Last year the Monomoy Regional School District which includes Chatham and Harwich decided to include eighth graders in the new high school under construction in Harwich. The Massachusetts School Building Authority’s “model school program” required that Monomoy’s new building enroll 700 students.
Chatham and Harwich didn’t have 700 high school students between them so the district was forced to add eighth graders to the new school.
Enrollment woes - 110 students short of the minimum 700 student “Model School” enrollment
Based upon current enrollment figures published by the Massachusetts Department of Elementary and Secondary Education, Monomoy Regional High School still won’t enroll 700 students when the school opens in the fall of 2014.
First we looked at Monomoy’s numbers for the just-ended school year:
Grade 08 135
Grade 09 120
Grade 10 92
Grade 11 98
Grade 12 145
That’s 110 students short of the minimum 700 student “Model School” enrollment.
Then we tried to project what Fiscal 2015 enrollment would be, based on today’s numbers.
Grade 08 (class of 2019) 143
Grade 09 (class of 2018) 146
Grade 10 (class of 2017) 135
Grade 11 (class of 2016) 120
Grade 12 (class of 2015) 92
Virtual Interview with new Monomoy Superintendent Scott Carpenter
Next we contacted Monomoy’s new superintendent, Scott Carpenter, on his 18th day of employment. Carpenter was hired away from Lincoln-Sudbury Regional High School to succeed interim superintendent Carolyn Cragin.
We asked Mr. Carpenter if this enrollment shortfall jeopardizes state funding for the new $64.7 million high school.
Carpenter responded, “…the Massachusetts School Building Authority will continue to support Monomoy Regional High School. I spoke to an administrator for the MSBA yesterday who assured me that the first step taken by the MSBA is to conduct an enrollment projection for every school building project. The MSBA projection accounted for all possible students and projected Monomoy Regional High School’s future enrollment through the year 2025. With grades 8 through 12 at Monomoy Regional High School, the total enrollment was projected to hover in the vicinity of 700 through 2025.”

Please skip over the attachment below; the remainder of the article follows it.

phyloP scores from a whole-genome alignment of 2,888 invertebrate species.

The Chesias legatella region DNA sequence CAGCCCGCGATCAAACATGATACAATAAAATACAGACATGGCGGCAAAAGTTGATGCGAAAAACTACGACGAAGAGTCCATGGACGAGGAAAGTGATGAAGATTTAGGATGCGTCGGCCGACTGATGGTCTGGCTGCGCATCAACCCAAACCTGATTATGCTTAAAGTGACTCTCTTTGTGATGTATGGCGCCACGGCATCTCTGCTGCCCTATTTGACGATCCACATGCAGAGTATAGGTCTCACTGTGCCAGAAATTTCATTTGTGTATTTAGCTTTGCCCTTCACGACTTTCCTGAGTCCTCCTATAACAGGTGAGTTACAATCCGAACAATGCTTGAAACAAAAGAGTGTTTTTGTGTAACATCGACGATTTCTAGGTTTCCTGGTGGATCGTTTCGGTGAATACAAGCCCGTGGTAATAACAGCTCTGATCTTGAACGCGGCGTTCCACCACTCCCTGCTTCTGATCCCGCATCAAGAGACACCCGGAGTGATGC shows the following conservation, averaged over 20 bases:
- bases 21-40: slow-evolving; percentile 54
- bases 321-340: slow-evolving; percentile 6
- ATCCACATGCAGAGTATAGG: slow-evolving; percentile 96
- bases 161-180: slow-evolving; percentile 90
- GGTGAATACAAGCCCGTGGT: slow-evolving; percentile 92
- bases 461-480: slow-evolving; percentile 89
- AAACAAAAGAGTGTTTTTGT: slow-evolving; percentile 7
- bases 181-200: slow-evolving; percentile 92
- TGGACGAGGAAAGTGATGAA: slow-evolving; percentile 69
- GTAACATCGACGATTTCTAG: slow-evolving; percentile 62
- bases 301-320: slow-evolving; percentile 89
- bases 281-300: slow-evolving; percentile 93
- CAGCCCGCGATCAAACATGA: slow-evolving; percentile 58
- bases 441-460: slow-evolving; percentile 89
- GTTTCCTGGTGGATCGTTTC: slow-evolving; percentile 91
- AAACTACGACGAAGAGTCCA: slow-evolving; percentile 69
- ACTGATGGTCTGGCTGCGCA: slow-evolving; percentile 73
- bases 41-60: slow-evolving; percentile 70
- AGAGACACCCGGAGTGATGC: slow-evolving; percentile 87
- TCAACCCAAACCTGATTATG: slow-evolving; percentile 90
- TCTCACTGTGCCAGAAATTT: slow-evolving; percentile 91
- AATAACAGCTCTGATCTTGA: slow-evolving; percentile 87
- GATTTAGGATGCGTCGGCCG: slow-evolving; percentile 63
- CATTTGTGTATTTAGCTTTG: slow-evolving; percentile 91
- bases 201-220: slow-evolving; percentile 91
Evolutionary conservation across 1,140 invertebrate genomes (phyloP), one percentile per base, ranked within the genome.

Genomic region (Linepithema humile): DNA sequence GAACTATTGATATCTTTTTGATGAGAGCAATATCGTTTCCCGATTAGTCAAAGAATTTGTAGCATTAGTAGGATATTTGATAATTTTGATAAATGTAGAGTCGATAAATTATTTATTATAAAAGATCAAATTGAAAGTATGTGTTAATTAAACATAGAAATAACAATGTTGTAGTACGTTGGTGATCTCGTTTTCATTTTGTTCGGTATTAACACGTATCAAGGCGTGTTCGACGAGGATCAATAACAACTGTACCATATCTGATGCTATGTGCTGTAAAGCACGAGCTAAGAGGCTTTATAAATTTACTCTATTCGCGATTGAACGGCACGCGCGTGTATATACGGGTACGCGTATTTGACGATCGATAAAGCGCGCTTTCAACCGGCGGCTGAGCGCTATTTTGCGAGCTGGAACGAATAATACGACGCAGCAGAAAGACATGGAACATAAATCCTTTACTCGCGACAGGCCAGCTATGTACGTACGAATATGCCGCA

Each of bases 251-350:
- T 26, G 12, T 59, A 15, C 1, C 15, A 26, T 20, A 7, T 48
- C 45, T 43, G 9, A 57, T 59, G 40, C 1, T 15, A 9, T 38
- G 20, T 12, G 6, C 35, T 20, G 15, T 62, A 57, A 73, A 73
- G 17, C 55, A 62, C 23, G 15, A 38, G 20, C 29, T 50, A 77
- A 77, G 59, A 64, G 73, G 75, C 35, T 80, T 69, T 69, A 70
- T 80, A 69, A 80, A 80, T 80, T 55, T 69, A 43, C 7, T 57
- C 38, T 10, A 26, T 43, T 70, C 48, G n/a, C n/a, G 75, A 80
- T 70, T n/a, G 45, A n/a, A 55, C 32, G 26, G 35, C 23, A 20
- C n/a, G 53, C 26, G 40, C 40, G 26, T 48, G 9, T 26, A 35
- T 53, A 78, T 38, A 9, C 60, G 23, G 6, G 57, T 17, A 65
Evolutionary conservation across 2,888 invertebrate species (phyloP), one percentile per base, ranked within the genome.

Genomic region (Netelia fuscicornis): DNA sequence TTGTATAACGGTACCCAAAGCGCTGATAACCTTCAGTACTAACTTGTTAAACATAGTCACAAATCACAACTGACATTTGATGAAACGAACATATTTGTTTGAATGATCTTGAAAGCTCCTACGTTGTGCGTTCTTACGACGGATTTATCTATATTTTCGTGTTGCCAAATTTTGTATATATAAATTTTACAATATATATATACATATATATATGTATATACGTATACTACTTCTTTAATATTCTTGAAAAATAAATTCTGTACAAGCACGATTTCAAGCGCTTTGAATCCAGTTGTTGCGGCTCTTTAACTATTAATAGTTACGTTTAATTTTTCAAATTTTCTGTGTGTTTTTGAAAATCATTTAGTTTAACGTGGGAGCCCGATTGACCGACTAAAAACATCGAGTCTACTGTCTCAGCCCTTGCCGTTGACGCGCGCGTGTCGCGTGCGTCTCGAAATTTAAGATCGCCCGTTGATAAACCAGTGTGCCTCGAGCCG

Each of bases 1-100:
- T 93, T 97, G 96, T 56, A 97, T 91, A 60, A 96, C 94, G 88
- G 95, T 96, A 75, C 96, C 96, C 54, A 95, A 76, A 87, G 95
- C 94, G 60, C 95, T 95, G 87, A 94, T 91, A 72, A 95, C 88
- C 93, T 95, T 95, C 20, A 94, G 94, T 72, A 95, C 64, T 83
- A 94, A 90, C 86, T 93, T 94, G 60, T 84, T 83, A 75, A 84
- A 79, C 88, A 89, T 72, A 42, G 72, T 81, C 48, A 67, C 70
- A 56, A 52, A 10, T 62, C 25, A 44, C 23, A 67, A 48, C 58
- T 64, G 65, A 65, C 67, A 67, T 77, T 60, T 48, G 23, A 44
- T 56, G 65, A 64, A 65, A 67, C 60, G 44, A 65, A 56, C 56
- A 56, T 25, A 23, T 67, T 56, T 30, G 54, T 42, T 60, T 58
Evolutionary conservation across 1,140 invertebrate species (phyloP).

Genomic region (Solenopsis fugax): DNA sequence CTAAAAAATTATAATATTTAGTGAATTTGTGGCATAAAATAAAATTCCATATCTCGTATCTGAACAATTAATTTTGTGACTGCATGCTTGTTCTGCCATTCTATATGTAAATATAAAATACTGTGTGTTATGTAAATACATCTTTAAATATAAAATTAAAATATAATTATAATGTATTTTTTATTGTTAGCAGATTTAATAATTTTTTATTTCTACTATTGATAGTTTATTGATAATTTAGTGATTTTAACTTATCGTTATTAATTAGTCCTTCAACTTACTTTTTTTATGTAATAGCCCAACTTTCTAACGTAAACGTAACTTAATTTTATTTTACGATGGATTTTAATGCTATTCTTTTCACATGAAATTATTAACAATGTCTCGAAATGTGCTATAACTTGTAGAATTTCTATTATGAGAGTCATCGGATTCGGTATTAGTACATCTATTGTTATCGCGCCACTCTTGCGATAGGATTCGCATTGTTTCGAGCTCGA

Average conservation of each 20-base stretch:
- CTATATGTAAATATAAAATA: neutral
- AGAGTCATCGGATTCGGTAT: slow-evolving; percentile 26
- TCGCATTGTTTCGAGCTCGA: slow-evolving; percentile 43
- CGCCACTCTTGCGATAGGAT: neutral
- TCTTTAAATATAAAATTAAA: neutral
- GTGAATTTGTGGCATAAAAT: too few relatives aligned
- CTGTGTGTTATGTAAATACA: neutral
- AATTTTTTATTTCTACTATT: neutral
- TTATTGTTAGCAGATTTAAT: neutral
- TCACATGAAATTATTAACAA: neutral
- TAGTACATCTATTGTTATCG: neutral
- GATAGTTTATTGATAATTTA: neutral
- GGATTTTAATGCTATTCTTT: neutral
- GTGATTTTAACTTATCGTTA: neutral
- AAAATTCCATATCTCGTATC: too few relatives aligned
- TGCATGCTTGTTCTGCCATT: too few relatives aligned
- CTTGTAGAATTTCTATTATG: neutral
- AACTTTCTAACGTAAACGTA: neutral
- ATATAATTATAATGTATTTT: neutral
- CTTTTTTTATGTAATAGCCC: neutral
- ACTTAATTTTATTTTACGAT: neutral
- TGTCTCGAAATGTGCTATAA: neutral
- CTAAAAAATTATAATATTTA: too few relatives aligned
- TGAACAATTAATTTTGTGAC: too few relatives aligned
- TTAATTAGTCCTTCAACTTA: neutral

Looking to 2025
If one looks at Monomoy’s current enrollment all the way down to pre-kindergarten, it’s easy to see where the MSBA came up with their enrollment that hovers “in the vicinity of 700 through 2025.”
Consider the classes of 2021 through 2025. Looking at them in the context of the 2012-2013 school year, those five classes include 768 students. That certainly looks like Monomoy would be “home and dry” a few years down the road.
However that does not account for the alarming shrinkage Monomoy has experienced recently as students approach high school.
We looked at the class of 2014 – the last that will graduate from Chatham and Harwich High Schools.
In the 2012-2013 school year, Grades 10 and 11 enrolled 33% fewer students than the 12th grade.
Then we looked at the Class of 2014 over the past five years and observed shrinkage each year.
Class of 2014 (current Grade 11) Monomoy = 98 students
Class of 2014 (when in Grade 10) Harwich 67 + Chatham 39 = 106
Class of 2014 (when in Grade 9) Harwich 90 + Chatham 40 = 130
Class of 2014 (when in Grade 8) Harwich 96 + Chatham 59 = 155
Class of 2014 (when in Grade 7) Harwich 102 + Chatham 56 = 158
Projected enrollment of 768 looks more like 476
This represents a drop of 38% between Grade 7 and Grade 11. That’s almost as disgraceful as the exodus by 54% of Bourne High School’s eighth graders this year.
If Monomoy still has a bleed of 38% between grades 7 and 11 in 2021 then our projected enrollment of 768 will look more like 476.